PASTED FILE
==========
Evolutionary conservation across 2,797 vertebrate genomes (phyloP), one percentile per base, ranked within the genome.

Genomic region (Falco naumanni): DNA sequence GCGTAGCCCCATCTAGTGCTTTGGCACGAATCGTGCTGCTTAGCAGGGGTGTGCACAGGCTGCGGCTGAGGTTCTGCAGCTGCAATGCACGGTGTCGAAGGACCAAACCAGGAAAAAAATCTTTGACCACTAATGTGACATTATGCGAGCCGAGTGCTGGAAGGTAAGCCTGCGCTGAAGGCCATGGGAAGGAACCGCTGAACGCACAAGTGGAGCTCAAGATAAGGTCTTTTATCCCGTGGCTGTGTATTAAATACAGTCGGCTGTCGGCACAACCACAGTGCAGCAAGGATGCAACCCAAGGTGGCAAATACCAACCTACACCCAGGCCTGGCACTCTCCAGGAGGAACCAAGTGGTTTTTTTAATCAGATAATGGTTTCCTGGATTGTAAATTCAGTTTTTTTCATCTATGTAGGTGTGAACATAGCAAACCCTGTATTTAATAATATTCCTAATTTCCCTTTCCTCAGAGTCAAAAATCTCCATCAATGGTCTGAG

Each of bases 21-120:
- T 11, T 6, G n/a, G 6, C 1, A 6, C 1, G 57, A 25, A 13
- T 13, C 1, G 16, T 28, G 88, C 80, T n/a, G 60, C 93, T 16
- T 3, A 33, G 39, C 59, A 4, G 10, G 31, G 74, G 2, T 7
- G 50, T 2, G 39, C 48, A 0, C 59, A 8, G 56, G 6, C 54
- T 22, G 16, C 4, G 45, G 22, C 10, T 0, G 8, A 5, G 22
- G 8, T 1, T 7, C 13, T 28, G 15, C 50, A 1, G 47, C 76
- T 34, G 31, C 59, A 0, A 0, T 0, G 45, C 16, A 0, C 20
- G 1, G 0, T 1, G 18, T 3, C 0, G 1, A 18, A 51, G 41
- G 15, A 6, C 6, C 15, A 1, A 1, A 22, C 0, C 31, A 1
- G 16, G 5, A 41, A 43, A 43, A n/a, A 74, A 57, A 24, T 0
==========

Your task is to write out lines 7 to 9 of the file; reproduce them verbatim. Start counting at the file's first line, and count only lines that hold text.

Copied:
- G 50, T 2, G 39, C 48, A 0, C 59, A 8, G 56, G 6, C 54
- T 22, G 16, C 4, G 45, G 22, C 10, T 0, G 8, A 5, G 22
- G 8, T 1, T 7, C 13, T 28, G 15, C 50, A 1, G 47, C 76